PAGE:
by Mary Keen
When a person, diagnosed with dementia, begins to show more symptoms, their loved ones often feel helpless, causing them to withdraw from the unsettling situation...and the person. Fortunately, more advanced techniques have been developed that help build genuine and positive connections between the person with dementia, their loved ones and professional caregivers. This new model of care is based on the treatment of the whole person, not the condition.
“We are pretty hopeful about this movement toward person-centered care,” says Bethany Relyea, M.A., a social worker in charge of Lieberman Center’s Alzheimer’s Special Care Unit. She explains,“We really act on the belief that, even if a person can’t express something in language, he or she still has the capacity and need to connect and relate to others. We are moving away from the disease-based model and looking at the strength-based model. It’s up to us to find those entry points for connection and enjoyment.”
It is all about one’s approach and engagement with individuals living with dementia. Now professional caregivers attempt to be in tune with a person’s behavior, to look at what made a patient feel anxious or behave in a distressing manner. “We have moved away from the attitude that ‘it’s just their dementia talking’ to one of ‘there are legitimate human emotions there,’ and it is up to us to understand the meaning behind the behavior and engage based on a deeper understanding of possible unmet needs and emotions,” continues Relyea.
This model employs the philosophy that every moment is an opportunity for engagement. People living with dementia do not have to also live with the pain of isolation and loneliness. They may respond to many forms of engagement. For example, music can make them change from a closed off and expressionless state to singing and smiling.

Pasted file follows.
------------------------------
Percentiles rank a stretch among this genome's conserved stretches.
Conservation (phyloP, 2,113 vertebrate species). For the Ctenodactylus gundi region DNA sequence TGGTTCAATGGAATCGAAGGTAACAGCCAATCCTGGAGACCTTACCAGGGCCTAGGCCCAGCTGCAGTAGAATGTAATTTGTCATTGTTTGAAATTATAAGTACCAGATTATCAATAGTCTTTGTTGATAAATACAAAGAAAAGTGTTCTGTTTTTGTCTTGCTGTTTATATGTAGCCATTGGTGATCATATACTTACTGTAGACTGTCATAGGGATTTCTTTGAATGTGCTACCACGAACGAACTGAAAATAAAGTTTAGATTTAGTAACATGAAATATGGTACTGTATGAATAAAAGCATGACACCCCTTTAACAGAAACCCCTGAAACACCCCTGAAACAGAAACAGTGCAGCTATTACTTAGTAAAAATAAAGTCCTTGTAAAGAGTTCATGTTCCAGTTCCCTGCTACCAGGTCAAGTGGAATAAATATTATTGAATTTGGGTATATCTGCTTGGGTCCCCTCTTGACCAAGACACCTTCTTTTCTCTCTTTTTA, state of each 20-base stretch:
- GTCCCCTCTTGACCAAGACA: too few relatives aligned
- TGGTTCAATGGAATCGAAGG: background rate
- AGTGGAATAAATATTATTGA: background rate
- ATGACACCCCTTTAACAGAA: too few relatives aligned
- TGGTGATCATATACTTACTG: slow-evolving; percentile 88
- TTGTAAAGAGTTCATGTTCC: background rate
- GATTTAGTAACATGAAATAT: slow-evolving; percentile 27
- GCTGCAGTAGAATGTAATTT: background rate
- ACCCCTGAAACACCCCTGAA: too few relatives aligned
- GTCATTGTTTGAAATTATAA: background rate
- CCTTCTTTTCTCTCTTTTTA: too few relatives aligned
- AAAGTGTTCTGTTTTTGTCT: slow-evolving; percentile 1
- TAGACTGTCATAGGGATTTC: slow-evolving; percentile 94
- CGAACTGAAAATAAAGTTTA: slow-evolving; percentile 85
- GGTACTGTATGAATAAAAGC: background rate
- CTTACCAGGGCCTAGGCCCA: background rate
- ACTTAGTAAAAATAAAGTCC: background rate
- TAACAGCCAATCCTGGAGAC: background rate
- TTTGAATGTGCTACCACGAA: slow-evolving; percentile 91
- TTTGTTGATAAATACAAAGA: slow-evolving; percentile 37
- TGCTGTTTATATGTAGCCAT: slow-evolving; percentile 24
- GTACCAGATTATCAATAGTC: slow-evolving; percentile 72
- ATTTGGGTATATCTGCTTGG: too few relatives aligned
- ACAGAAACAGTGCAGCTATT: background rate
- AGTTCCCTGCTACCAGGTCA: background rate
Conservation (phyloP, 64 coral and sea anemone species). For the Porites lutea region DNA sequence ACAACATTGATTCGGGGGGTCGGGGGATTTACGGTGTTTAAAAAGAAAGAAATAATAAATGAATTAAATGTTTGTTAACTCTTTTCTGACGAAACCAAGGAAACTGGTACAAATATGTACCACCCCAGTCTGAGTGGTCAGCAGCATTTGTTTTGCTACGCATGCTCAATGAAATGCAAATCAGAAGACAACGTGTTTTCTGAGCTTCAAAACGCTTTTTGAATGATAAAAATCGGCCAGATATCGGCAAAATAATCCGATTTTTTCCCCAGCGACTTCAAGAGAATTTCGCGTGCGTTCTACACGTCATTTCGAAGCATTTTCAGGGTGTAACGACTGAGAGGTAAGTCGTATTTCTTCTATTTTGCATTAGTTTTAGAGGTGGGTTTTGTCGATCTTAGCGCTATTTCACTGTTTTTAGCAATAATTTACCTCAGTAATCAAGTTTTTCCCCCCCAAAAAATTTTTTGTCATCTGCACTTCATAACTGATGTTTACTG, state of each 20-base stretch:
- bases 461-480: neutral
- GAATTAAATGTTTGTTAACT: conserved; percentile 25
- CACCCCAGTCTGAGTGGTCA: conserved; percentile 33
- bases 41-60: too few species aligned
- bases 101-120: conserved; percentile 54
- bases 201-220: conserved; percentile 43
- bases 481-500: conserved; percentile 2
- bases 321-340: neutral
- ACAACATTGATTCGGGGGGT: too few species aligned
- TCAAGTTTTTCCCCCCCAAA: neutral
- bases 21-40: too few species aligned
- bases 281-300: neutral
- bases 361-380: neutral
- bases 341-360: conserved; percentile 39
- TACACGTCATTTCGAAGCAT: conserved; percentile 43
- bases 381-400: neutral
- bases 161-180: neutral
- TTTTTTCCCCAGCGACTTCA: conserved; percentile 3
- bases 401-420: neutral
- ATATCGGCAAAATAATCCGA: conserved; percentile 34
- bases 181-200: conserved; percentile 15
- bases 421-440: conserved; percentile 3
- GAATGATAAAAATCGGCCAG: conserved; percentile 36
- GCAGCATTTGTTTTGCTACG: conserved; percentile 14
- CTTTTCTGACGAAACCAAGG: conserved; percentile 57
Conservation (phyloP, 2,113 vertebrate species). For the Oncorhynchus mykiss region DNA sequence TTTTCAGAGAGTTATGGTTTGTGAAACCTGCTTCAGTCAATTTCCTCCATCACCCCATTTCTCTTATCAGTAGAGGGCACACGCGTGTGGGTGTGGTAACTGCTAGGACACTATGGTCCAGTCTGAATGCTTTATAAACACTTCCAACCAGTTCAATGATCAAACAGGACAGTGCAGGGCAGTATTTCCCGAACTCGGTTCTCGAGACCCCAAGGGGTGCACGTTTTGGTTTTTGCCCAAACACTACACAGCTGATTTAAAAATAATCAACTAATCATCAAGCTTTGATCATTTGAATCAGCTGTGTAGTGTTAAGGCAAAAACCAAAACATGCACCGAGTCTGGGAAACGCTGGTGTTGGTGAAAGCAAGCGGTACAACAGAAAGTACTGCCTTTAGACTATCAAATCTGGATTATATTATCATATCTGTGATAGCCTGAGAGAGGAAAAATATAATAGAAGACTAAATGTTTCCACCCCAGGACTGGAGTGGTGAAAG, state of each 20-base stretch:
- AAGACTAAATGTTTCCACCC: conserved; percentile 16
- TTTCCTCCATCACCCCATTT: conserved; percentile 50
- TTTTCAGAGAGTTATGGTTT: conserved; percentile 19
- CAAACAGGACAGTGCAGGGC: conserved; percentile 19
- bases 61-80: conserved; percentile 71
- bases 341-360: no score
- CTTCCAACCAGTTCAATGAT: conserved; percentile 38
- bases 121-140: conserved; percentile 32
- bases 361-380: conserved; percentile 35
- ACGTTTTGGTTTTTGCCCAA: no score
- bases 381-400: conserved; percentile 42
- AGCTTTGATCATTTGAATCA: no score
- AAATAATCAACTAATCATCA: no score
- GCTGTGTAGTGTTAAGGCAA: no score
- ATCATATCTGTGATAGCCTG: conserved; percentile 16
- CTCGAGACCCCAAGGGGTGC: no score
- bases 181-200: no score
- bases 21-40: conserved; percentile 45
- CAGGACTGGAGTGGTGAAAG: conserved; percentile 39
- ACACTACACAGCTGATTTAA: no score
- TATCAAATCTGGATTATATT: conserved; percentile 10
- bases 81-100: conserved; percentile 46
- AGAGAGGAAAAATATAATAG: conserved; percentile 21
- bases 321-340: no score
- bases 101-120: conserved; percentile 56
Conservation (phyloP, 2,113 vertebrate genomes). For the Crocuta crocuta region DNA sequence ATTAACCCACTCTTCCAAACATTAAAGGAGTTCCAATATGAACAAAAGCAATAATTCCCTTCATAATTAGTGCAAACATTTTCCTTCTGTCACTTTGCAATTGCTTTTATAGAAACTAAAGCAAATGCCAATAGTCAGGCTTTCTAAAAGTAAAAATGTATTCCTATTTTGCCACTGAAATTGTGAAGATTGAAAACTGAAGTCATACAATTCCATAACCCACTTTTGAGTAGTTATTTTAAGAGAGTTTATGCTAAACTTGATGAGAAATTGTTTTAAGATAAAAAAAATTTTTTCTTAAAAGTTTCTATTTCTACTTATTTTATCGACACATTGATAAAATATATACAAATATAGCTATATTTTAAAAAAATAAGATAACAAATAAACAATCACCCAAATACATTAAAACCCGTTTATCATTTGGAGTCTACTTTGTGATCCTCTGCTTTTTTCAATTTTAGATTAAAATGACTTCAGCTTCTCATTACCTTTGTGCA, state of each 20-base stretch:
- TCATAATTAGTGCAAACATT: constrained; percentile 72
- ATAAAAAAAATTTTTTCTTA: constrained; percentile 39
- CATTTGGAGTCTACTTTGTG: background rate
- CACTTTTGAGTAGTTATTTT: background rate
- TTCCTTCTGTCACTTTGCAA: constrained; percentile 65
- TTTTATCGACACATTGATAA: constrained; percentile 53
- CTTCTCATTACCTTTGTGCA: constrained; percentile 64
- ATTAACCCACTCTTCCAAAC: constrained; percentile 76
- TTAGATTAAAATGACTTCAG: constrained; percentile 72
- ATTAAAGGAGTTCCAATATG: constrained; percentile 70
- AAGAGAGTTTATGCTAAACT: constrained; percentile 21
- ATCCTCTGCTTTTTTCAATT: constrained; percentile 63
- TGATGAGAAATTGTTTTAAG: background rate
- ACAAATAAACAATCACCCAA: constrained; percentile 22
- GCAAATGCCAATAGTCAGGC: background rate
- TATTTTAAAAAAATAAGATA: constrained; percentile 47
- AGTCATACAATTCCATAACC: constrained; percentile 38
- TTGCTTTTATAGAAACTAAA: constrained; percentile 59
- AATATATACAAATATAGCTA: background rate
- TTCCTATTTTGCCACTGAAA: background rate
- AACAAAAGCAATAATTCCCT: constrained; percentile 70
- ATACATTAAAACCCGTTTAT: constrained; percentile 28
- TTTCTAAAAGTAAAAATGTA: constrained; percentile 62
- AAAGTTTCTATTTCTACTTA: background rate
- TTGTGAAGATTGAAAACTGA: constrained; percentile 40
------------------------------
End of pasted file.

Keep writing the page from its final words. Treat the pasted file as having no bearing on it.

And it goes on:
As Relyea says, the key is to find “entry points” for connecting with an individual with dementia. This can be elusive sometimes, but validating emotions and perceptions is essential. Professional caregivers now approach the patient from a positive perspective. Instead of correcting false perceptions or statements, there is an emphasis on being “present,” entering their world and looking into the content of what is being said. “We have to look for meaning within their reality and respond in a way that validates on an emotional level,” explains Relyea. “This approach allows a patient to feel safe, understood and connected with others, something we all want.”
Trust is also important for persons with dementia; it becomes the building block for creating a successful care environment, strengthening the quality of the relationship among persons with dementia, family members and professional caregivers. This relationship-based care model facilitates meaningful interactions in day-to-day life which contributes to an overall increased quality of life.
It all boils down to the fact that people—including those with dementia—need human connection, security and stimulation.
This article originally appeared in the Fall 2012 issue of LIFE, CJE SeniorLife's quarterly magazine.